Although Q waves are considered to represent depolarizing current from opposing myocardial walls though “a window” of infarcted tissue [17], studies at autopsy and LGE-CMR now show that scar is rarely homogeneous and often exhibits strands of interspersed viable tissue [18]. The signal-averaged ECG was initially developed to indicate heterogeneous conduction through heterogeneous scar yet, though predictive for arrhythmic events in patients with reduced left ventricular ejection fraction post-MI [19], but its accuracy for determining scar burden is undefined [20]. Das et al. [21] have described the index of fragmented QRS (fQRS), defined as the presence of R’ or notching in the nadir of the S-wave (QRS<120 ms) in 2 contiguous leads corresponding to a major coronary artery territory, which may represent conduction through islands of viable tissue within scar. Recent studies show that the fQRS adds to the predictive value of Q waves for myocardial scar, although the Q-wave has higher specificity and positive predictive value for scar and prior MI than fQRS. Therefore this is a potentially exciting area for future work.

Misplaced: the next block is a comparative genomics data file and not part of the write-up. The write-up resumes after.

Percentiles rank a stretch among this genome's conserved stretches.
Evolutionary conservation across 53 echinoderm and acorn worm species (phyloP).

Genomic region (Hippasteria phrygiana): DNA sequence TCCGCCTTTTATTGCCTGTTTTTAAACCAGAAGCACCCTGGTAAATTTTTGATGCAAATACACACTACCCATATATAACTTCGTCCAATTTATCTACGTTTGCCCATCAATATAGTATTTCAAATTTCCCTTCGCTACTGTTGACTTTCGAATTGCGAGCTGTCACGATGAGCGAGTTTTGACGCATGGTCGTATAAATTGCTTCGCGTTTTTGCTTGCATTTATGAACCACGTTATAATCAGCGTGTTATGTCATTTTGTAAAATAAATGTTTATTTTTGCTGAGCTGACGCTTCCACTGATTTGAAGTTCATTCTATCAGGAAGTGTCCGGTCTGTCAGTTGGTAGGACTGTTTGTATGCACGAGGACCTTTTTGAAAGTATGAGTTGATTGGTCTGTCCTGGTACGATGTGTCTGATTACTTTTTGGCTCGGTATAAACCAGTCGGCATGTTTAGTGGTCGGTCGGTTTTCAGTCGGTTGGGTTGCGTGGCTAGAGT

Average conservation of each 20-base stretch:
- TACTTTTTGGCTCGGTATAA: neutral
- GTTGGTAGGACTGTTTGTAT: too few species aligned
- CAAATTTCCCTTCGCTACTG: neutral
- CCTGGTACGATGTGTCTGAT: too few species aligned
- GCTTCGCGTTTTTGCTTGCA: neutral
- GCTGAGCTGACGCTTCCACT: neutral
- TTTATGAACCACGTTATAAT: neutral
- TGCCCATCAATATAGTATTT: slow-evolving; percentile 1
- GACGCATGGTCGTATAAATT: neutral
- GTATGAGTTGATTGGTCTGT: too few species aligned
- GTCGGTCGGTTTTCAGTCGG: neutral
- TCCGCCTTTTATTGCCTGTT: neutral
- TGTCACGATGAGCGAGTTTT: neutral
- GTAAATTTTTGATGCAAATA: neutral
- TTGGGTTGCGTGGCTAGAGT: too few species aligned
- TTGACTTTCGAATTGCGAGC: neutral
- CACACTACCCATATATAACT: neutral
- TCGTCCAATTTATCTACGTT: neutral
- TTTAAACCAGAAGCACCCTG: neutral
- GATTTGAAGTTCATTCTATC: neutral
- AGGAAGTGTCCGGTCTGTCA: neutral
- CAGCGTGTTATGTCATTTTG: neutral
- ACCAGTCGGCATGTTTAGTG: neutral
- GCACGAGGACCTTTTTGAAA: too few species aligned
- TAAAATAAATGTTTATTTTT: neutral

Conclusion

In this study, we analyse the role of the current ESC ECG criteria to assess the presence and location of myocardial scar in patients with chronic ischemic heart disease. This study suggests the low accuracy of the ESC ECG 2012 criteria for the assessment of prior myocardial infarction, in particular for the detection and location of myocardial scar. Clinicians need to be aware of the limitations of the ECG instrument in evaluation of patients with chronic ischemic heart disease. Based on achieved results a redefinition of the actual ECG criteria for the assessment of prior myocardial infarction should be assessed. In conclusion cCMR is to be considered currently the best imaging technique in detecting myocardial scar, its severity and its location and, where is possible, its use is strongly recommended in clinical practice.